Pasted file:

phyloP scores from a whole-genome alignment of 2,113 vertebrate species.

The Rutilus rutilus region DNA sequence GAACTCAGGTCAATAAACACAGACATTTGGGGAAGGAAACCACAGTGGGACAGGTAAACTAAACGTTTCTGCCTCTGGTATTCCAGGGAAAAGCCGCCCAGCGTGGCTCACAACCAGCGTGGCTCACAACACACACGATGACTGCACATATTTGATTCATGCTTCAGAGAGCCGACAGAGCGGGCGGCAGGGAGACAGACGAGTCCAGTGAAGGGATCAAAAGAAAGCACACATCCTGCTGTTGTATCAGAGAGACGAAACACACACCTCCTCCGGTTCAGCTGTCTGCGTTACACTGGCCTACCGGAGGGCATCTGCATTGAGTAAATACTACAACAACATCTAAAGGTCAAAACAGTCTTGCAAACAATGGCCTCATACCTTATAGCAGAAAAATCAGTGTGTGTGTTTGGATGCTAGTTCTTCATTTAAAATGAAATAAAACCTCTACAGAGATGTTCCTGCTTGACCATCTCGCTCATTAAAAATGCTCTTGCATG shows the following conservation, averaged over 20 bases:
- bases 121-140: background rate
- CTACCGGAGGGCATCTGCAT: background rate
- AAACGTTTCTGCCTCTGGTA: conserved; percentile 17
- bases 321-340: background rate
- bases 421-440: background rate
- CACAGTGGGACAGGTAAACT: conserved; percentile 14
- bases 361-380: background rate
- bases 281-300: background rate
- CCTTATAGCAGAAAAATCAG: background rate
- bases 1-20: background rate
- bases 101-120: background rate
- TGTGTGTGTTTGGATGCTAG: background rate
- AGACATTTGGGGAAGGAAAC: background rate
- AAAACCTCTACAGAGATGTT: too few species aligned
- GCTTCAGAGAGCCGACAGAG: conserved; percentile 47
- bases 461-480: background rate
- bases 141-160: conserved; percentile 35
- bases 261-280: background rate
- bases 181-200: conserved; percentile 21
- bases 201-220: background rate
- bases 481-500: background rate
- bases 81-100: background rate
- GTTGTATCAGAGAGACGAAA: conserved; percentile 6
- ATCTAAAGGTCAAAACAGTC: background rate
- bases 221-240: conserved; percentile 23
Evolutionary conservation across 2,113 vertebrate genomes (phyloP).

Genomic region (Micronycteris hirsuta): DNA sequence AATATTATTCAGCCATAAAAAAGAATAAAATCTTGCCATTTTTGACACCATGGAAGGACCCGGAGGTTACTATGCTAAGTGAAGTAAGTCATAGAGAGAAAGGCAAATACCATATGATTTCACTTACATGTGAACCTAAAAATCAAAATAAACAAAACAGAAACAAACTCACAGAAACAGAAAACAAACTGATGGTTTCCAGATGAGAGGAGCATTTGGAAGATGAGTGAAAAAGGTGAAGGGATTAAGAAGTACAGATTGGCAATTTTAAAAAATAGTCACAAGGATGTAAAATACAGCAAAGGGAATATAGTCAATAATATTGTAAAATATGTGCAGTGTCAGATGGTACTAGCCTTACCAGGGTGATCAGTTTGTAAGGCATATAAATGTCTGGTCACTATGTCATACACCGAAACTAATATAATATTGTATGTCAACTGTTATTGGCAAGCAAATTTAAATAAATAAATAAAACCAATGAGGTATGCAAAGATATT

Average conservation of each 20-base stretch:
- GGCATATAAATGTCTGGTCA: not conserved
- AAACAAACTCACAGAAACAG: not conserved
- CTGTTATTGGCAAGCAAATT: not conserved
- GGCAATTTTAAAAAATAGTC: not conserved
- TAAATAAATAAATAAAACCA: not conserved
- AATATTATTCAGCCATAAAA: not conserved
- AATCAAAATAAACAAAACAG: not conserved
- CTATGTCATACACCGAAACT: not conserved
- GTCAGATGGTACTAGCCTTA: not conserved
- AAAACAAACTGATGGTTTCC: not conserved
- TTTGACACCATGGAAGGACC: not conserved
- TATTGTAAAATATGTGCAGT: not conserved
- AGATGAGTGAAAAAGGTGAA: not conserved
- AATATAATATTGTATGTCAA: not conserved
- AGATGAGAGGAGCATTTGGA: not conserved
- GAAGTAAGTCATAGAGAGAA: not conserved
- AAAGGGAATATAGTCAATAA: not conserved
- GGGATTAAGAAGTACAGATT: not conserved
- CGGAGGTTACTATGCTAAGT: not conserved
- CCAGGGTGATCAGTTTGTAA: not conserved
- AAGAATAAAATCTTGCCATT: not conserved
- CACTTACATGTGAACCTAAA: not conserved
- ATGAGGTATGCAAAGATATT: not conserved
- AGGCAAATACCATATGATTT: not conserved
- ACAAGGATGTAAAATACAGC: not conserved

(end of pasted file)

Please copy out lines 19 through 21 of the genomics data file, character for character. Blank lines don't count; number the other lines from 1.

- bases 141-160: conserved; percentile 35
- bases 261-280: background rate
- bases 181-200: conserved; percentile 21